California water bond measure may re-ignite the north/south war of 1982

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November 17, 2009

The Sacramento-San Joaquin River Delta

STOCKTON, California: Democratic assemblywoman Noreen Evans said that the $11 billion water bond on the June 2010 ballot may be "the same tired story all over again." Her comment referred to the Peripheral Canal Vote of 1982, when northern California voters went to the ballot box to overturn a plan of the California State Legislature to divert water from northern California to southern California through a concrete canal starting on the periphery of the Sacramento-San Joaquin river delta that would have moved water resources south.

Republican assemblyman Charles DeVore, criticizing the water bond from a different perspective, said that it is approximately double what it would take to "add water and fix the ecologically fragile delta." He asks, "Why is it that the price tag for this is a little more than double what it takes to do the job?"[1]

The $11 billion water bond bill includes about $2 billion in earmarks for projects that "lawmakers candidly acknowledge were included in the proposal to win the votes that were needed to pass the plan out of the Legislature."[1]

Examples of projects that would be funded if the proposition passes, but which are not related to improving the quality of California's water system, are:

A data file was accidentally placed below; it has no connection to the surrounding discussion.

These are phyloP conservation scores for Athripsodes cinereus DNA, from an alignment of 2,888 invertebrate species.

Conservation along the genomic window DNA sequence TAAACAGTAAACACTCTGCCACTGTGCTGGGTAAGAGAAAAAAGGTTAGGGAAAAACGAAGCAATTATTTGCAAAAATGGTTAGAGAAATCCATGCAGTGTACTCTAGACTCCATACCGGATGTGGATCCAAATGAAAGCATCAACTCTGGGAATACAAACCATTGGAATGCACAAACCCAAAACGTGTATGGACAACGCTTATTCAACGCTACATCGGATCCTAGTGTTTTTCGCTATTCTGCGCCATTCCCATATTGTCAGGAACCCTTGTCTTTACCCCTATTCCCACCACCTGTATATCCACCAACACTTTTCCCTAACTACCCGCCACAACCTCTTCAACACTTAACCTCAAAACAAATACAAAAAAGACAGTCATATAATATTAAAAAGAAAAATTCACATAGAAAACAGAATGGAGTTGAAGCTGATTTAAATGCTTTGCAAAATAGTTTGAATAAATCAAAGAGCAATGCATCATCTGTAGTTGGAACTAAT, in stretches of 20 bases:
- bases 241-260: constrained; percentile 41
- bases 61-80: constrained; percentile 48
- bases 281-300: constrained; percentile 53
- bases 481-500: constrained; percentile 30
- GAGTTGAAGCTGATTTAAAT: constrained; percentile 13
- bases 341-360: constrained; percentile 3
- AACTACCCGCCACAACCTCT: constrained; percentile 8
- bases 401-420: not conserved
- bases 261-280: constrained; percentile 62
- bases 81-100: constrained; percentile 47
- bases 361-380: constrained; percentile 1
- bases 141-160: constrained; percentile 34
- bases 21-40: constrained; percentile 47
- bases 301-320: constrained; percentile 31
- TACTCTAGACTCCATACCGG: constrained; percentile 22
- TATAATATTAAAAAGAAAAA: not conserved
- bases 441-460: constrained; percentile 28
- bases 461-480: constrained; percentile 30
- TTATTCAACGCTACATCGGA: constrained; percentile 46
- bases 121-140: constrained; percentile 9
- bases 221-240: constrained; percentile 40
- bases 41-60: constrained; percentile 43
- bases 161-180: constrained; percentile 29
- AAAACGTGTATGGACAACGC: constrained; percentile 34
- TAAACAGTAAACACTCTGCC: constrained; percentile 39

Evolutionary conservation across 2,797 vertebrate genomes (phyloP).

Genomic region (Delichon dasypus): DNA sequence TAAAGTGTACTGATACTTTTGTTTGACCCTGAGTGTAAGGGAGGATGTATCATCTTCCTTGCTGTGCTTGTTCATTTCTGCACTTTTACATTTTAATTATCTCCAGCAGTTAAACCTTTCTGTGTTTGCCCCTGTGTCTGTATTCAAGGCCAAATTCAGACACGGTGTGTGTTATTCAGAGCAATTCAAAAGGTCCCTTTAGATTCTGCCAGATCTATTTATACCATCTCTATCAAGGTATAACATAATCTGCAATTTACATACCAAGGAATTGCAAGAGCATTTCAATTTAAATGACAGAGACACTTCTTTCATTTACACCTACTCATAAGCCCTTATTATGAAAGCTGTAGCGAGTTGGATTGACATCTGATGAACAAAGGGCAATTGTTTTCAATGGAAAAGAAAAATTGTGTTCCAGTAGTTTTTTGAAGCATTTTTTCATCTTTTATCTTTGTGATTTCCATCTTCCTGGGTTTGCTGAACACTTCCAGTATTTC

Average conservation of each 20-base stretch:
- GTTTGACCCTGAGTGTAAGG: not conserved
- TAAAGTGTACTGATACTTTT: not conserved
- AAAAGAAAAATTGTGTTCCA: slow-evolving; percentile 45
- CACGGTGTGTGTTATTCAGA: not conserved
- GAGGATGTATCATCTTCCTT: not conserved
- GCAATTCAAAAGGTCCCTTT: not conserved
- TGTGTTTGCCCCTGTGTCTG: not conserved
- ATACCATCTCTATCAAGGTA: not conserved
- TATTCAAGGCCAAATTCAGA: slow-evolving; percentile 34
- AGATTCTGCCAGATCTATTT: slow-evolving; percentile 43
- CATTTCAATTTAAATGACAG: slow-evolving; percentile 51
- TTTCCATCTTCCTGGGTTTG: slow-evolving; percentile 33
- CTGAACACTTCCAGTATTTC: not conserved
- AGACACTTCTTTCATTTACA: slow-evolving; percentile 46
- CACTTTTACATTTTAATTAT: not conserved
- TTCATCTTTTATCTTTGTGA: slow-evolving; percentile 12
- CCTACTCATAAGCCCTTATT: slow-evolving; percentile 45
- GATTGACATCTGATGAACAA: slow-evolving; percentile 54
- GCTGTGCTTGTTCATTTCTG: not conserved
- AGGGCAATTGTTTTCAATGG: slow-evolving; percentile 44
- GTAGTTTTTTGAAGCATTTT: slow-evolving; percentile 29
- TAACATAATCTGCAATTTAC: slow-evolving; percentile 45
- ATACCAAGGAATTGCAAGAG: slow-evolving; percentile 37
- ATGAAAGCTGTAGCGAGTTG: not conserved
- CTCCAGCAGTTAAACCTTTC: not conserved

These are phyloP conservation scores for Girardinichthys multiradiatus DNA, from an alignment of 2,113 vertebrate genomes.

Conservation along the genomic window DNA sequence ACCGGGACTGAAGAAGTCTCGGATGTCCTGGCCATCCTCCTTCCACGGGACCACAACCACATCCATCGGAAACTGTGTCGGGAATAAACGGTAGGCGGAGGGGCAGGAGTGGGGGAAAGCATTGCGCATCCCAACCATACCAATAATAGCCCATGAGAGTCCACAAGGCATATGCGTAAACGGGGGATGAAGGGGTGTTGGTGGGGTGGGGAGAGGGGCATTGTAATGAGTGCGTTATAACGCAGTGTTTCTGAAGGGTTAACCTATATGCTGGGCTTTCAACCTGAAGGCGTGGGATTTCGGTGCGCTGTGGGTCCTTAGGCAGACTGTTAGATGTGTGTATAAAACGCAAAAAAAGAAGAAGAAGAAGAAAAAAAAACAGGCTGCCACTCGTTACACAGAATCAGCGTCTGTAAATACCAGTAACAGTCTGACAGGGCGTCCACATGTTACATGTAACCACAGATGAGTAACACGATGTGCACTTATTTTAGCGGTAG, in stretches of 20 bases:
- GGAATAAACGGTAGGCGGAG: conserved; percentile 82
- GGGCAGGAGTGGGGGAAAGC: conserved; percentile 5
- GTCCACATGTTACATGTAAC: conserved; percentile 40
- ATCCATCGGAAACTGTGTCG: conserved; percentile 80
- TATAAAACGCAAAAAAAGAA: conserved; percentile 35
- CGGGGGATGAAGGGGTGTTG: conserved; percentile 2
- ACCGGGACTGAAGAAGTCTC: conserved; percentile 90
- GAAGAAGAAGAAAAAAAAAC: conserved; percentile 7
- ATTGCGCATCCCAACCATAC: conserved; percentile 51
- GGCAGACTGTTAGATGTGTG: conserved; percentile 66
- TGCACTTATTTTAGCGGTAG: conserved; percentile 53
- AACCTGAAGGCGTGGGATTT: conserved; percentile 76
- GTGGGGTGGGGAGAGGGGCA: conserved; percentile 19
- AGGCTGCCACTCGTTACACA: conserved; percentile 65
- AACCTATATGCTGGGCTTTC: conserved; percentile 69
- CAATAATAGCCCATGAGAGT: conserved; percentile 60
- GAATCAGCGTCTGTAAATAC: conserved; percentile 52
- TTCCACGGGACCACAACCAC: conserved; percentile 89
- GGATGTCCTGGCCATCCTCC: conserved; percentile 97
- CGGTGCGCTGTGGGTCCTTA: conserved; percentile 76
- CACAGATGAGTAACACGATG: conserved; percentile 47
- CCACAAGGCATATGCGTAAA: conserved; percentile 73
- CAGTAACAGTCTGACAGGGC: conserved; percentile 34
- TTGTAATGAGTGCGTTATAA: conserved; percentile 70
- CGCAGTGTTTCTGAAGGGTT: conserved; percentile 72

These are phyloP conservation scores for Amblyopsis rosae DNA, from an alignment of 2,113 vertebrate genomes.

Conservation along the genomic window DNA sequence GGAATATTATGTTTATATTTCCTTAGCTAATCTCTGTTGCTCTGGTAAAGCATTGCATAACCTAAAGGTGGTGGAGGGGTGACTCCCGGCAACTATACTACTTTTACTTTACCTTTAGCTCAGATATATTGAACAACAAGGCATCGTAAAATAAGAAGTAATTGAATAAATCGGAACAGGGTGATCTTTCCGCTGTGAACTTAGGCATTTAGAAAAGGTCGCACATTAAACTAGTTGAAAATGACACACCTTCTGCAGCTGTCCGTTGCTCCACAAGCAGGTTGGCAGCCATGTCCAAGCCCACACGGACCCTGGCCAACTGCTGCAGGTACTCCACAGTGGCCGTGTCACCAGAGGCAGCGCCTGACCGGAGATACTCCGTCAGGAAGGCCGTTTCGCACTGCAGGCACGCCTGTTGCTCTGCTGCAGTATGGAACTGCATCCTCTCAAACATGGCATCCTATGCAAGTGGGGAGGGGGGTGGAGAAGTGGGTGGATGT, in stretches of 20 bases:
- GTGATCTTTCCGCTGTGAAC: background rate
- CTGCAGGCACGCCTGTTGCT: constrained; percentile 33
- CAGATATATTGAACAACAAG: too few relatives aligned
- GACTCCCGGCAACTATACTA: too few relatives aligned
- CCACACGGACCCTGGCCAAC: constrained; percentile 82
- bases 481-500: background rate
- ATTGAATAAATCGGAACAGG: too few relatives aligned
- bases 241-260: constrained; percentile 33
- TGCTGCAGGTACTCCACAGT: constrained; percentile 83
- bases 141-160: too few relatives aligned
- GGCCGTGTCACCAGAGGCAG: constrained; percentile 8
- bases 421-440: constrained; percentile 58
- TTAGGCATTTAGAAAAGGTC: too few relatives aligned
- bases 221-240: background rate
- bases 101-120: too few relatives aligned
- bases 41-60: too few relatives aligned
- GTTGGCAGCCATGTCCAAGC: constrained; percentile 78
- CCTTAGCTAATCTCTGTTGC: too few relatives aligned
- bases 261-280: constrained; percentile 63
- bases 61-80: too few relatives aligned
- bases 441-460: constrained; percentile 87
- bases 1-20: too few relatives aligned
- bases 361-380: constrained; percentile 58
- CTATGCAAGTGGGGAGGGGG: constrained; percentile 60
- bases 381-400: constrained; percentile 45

• $40 million to educate the public about California's water.[1]
  • $100 million for aLake Tahoe Environmental Improvement Program for watershed restoration, bike trails and public access and recreation projects.
  • $75 million for the Sierra Nevada Conservancy, for public access, education and interpretive projects.
  • $20 million for the Baldwin Hills Conservancy to be used to buy more land. The conservancy is near the home of Assembly Speaker Karen Bass.
  • $20 million for the Bolsa Chica Wetlands in Huntington Beach for interpretive projects for visitors.[1]

Gov. Schwarzenegger said, ""When you hear about pork, what is for some people pork is for us cleaning up the groundwater."[1]

The amount of money requested in the bill was increased by $1.15 billion in an all-night session that ended just hours before the bill was approved.

See also